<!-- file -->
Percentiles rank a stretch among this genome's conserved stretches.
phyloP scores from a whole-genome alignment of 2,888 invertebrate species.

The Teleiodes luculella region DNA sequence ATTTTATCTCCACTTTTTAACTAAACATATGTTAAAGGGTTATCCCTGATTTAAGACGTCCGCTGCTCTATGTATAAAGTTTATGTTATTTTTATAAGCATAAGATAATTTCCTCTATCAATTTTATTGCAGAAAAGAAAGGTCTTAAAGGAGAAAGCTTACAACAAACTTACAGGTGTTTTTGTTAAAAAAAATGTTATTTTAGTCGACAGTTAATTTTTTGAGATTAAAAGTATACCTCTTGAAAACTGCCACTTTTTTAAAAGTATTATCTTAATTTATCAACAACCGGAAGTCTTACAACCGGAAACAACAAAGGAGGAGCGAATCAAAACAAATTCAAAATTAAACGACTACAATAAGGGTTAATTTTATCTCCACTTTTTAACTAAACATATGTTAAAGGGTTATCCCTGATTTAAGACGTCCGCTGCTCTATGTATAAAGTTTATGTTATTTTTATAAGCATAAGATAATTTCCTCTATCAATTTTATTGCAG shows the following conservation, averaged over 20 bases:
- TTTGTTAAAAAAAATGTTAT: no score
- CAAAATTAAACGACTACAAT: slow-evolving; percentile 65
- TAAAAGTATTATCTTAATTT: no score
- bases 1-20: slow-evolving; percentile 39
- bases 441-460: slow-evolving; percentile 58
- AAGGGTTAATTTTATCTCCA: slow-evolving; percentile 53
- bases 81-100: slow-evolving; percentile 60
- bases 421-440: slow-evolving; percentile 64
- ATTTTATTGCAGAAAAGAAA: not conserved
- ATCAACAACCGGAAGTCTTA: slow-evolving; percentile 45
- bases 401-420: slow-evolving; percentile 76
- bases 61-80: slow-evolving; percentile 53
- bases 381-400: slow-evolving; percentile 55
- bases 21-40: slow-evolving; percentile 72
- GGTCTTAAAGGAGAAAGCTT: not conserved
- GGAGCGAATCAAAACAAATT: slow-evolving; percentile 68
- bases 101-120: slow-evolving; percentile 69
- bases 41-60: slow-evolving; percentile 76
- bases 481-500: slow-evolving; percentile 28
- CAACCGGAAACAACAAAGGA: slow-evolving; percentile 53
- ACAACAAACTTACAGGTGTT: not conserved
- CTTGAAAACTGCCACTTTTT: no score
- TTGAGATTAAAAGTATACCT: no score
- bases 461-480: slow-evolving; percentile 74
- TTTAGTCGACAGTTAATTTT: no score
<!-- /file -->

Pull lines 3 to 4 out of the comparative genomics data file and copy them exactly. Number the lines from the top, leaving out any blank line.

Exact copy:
The Teleiodes luculella region DNA sequence ATTTTATCTCCACTTTTTAACTAAACATATGTTAAAGGGTTATCCCTGATTTAAGACGTCCGCTGCTCTATGTATAAAGTTTATGTTATTTTTATAAGCATAAGATAATTTCCTCTATCAATTTTATTGCAGAAAAGAAAGGTCTTAAAGGAGAAAGCTTACAACAAACTTACAGGTGTTTTTGTTAAAAAAAATGTTATTTTAGTCGACAGTTAATTTTTTGAGATTAAAAGTATACCTCTTGAAAACTGCCACTTTTTTAAAAGTATTATCTTAATTTATCAACAACCGGAAGTCTTACAACCGGAAACAACAAAGGAGGAGCGAATCAAAACAAATTCAAAATTAAACGACTACAATAAGGGTTAATTTTATCTCCACTTTTTAACTAAACATATGTTAAAGGGTTATCCCTGATTTAAGACGTCCGCTGCTCTATGTATAAAGTTTATGTTATTTTTATAAGCATAAGATAATTTCCTCTATCAATTTTATTGCAG shows the following conservation, averaged over 20 bases:
- TTTGTTAAAAAAAATGTTAT: no score